When I first came “out” to myself nine years ago, I was liberated, excited and oh, so naïve. That last description is surprising, as I was a forty-something man who had gone to college, been in the work force for twenty-plus years, had been married and fathered three children, two of whom were then teenagers.
In terms of being gay, however, I was a newbie. In fact, in the art of dating, period, I was a profound novice. I had not dated prior to meeting my future wife at college and I was 26 years old at the time. Up to that point, my social life consisted of “hanging” with friends and work colleagues.
Today’s social media was very much in it’s infancy when I discovered my freedom back then, but there were websites to explore and explore them I did. Once contact was made with someone of interest, the route I usually took was to begin chatting with them on MSN.
This is how I came to be friends with a fellow I now refer to as my “gay mentor”. I’ll refer to him here as “GM”. A few years younger than I was, he had been “out” his entire adult life. Had run the gamut of gay life, been heartbroken a few times and was now in his gay dotage, firmly ensconced in his little Island paradise just off Vancouver, contend to live out his days with his dogs and chickens.
I had many questions that he patiently responded to. We spent enormous amounts of time online discussing gay life and culture, gay problems, dating, dangers and joys, etc. You name it, we talked about it. One of the things he helped me focus on was the development of my “gay values”. In actuality, they were already my values but we examined them under the lens of being gay.
I’ve heard it said that when someone “comes out”, the tendency is for them to go through a slut phase. The gay equivalent of “sowing your oats”, if you will. I’m told this is phenomenon is particularly prevalent amongst middle-aged men such as myself. GM helped me focus my new-found sexual freedom to ensure I avoided some of the usual pitfalls associated with newbies.
Although I was not living in any sort of closed community, I was raised in a fairly puritanical period where infidelity was scandalized, promiscuity was ridiculed and everyone was expected to live by the “Golden Rule”. Judgement of community members was constant and failure to live up to the community’s social standards was often met with swift censure. I too, learned to judge others. The sexual revolution of the Sixties had yet to make its impact on the rural back-waters of Vancouver Island.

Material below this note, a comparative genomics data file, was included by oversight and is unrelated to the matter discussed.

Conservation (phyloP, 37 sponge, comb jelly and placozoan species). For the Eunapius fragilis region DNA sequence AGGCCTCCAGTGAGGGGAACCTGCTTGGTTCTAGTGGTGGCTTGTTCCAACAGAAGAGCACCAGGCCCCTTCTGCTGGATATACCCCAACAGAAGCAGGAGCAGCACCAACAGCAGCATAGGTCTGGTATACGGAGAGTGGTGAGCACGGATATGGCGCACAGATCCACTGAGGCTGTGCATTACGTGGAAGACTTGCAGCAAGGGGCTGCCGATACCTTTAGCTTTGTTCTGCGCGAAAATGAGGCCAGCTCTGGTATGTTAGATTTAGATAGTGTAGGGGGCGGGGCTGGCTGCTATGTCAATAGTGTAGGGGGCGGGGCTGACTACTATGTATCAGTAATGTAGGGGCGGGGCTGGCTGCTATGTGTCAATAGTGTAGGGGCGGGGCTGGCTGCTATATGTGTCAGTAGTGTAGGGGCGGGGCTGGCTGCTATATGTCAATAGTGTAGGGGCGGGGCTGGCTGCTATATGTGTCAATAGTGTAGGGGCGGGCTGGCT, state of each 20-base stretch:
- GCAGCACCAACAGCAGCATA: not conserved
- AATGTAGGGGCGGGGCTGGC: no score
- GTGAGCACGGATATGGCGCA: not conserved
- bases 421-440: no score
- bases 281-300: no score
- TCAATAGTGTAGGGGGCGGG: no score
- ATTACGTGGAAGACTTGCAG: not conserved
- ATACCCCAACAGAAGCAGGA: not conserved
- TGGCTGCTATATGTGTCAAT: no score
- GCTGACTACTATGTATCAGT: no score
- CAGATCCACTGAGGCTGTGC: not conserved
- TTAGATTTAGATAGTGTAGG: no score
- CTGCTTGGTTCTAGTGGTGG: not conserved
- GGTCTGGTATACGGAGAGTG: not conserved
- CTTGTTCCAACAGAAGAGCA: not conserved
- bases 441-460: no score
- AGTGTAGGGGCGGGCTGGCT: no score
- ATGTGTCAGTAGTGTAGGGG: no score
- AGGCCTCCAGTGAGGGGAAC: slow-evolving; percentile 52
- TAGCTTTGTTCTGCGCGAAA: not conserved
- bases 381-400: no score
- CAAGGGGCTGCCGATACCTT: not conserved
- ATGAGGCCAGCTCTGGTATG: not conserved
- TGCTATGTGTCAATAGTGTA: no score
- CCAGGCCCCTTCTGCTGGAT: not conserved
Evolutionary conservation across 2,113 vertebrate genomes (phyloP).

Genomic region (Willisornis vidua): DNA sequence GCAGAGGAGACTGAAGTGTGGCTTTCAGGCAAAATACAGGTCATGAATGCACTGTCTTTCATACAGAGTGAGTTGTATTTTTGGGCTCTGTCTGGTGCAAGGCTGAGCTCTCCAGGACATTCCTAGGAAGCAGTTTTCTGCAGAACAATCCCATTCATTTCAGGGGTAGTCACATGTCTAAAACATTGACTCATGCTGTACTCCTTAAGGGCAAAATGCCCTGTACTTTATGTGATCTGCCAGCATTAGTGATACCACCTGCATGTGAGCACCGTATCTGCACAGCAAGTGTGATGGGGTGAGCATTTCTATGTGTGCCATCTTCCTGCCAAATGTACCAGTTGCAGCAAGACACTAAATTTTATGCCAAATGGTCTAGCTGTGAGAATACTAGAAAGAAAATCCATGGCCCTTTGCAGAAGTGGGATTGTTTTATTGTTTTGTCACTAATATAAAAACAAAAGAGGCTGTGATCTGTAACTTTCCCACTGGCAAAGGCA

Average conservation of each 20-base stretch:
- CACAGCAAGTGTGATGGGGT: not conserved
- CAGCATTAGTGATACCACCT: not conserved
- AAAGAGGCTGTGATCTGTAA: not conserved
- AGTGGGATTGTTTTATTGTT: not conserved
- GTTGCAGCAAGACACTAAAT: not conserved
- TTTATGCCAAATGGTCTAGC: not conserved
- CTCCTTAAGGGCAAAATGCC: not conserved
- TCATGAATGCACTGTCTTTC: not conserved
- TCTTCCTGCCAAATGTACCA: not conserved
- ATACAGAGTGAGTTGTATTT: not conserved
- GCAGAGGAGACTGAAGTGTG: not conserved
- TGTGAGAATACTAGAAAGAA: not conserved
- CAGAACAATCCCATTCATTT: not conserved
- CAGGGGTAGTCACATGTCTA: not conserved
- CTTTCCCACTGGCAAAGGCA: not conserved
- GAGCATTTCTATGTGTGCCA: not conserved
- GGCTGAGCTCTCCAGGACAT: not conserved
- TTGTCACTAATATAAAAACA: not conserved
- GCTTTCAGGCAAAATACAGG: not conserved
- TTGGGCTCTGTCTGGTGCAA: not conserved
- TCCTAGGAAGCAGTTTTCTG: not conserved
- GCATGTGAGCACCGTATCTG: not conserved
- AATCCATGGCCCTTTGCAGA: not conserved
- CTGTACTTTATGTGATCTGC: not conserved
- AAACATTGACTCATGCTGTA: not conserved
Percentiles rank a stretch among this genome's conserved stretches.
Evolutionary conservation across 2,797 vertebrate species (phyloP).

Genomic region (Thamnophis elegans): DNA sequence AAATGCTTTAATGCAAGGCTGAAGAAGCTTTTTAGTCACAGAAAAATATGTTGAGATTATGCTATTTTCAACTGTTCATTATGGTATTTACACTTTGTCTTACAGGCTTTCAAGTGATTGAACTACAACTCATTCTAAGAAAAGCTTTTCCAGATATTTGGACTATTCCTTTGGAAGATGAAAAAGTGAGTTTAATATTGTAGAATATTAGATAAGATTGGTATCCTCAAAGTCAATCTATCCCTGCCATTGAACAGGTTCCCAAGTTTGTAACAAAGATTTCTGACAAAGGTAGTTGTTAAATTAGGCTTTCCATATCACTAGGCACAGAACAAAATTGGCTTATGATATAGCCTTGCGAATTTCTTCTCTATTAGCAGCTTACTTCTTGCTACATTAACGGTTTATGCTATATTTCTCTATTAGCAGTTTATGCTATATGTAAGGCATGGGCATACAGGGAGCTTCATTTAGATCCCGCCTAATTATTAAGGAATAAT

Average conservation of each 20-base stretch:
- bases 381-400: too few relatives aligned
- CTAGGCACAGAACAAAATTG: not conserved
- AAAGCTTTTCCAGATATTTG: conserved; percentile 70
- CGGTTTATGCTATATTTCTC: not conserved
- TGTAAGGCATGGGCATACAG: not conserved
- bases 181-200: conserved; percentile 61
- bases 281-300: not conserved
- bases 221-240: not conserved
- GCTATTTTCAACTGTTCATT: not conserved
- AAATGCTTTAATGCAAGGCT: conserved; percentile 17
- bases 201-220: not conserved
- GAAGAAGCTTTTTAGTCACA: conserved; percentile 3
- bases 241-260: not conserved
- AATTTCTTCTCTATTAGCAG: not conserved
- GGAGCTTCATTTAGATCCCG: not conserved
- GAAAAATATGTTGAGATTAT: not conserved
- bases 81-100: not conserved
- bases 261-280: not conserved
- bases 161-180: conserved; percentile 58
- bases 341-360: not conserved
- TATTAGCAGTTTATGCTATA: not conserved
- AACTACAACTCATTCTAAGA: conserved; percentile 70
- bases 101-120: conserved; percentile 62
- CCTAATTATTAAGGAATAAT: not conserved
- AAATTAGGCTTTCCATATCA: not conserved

GM also helped me define my search efforts. We developed an unofficial framework with which I was launched into the gay world to find Mr Right. The parameters for my Prince Charming included age (not too young . . . defined as no less than ten years younger than me and no more than five years older); height (around my own); physical attributes (bearish but not obese, hairy, etc); family status (I really only wanted to consider another man who was also a father), and so on.
I mention this because I am in a similar situation as when I first came out. Only things are different now.
I have come to realize that, apart from the profound sadness and grief that a widowed person feels, perhaps the unkindest aspect of becoming widowed is the sudden and permanent loss of intimacy with another human being. And then factor in as well, society’s expectation of a “reasonable” mourning period (often suggested as one year), and the life of a widow becomes sexually repressive for a long time.